High school teams had mere seconds to answer complex science and math questions in in the regional round of the National Science Bowl.
Southern California high school students had mere seconds to answer complex science questions that would rattle even the most stalwart rocket scientist in the regional round of the U.S. Department of Energy's National Science Bowl on Jan. 25, 2020.
The team from University High School in Irvine, California, won first place for the third year in a row at the tournament, which has been hosted by NASA's Jet Propulsion Laboratory in Pasadena, California, for almost three decades. They'll advance to the national competition, held in Washington from April 30 to May 4.
Twenty-three teams competed in this year's competition, which has become so popular that schools are chosen via a lottery system.
John Callas, project manager for the Spirit and Opportunity Mars rovers and manager of the NASA-NSF Exoplanet Observational Research program, has volunteered as a Science Bowl moderator for 26 years. "I'm still impressed with how quickly these young minds can answer a very complicated question. A question that I, today, would have to take out a piece of paper and spend maybe five minutes on doing the calculation, they do within seconds in their heads," he said. Needless to say, calculators aren't allowed.
One example of a past tournament's "easy" questions reads: "A famous principle of fluid mechanics, traditionally attributed as the explanation behind lift on an airplane wing, is named after what scientist?"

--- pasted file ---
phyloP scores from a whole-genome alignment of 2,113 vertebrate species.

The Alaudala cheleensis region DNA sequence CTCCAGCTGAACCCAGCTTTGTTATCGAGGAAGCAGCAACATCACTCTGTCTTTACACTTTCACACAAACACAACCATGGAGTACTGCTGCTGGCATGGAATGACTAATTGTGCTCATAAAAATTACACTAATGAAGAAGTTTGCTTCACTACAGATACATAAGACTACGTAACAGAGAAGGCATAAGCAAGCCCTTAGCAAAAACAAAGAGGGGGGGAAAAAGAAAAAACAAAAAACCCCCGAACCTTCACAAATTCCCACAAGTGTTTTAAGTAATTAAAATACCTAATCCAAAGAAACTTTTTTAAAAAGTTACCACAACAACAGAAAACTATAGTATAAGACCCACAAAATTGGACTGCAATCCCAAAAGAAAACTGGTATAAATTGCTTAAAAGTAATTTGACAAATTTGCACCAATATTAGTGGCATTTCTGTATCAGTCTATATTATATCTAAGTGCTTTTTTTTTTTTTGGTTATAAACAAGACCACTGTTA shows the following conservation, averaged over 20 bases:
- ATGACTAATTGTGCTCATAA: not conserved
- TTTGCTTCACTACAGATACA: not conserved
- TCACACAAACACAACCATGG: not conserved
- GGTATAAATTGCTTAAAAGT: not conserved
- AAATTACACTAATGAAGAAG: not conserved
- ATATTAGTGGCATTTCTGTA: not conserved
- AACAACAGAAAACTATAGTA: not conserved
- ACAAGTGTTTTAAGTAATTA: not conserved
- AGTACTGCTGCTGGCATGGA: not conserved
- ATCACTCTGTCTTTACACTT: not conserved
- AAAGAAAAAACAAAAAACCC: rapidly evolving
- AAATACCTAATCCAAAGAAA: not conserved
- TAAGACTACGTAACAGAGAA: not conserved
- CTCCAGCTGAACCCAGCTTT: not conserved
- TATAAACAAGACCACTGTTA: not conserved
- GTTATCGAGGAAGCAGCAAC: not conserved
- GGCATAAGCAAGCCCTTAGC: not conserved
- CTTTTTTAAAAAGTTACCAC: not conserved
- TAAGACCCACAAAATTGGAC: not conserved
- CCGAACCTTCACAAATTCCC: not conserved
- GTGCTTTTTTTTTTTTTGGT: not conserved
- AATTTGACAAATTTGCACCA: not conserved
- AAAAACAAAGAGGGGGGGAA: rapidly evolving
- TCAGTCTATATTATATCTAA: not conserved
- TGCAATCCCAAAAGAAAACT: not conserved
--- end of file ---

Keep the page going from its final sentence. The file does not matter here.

The team from Santa Monica High School confers during the final rounds of the L.A. regional Science Bowl, before winning second place. Teams were given mere seconds to answer complex science and math questions. Image Credit: NASA/JPL-Caltech
Despite the serious brainwork required, the atmosphere was fun and energetic, with even a milk-and-cookie break in the afternoon.
"I love learning science with other people. I love competing, and I think Science Bowl is one of the best competitions out there," said senior Nyle Wong, captain of University High School's winning team. "We feel really good - we worked really hard for this."
In between the round-robin and double-elimination rounds, Callas explained astrophysics and Mars exploration and students went to see the Mars 2020 rover in the Spacecraft Assembly Facility. Some former Science Bowl participants have gone on to work at JPL or Caltech, which manages JPL for NASA.
"These kids are so smart, and it just reminds you that this is the next generation. And if we can help them get to JPL, a lot of them will come work here, which is great. We just try to give back to the community as much as we can," said Nancy Kapell, a JPL human resources specialist who has volunteered for the Science Bowl for 17 years.
While students may be preparing for careers in STEM, some of them do it purely for the love of science.
Sophomore Alissa Kopylova - one of University High's younger team members -dedicated her summer and free time to studying in order to make the team. "I feel like I got interested in biology when I first came to school, and I felt like it was a great way to expand my ability in this area. And also, the subject interests me to a point where I was willing to do something fun," she said.
Silver medals for second place were given to Santa Monica High School and bronze medals for third place went to Troy High School in Fullerton. Culver City High School won for best sportsmanship.
News Media ContactArielle Samuelson
Jet Propulsion Laboratory, Pasadena, Calif.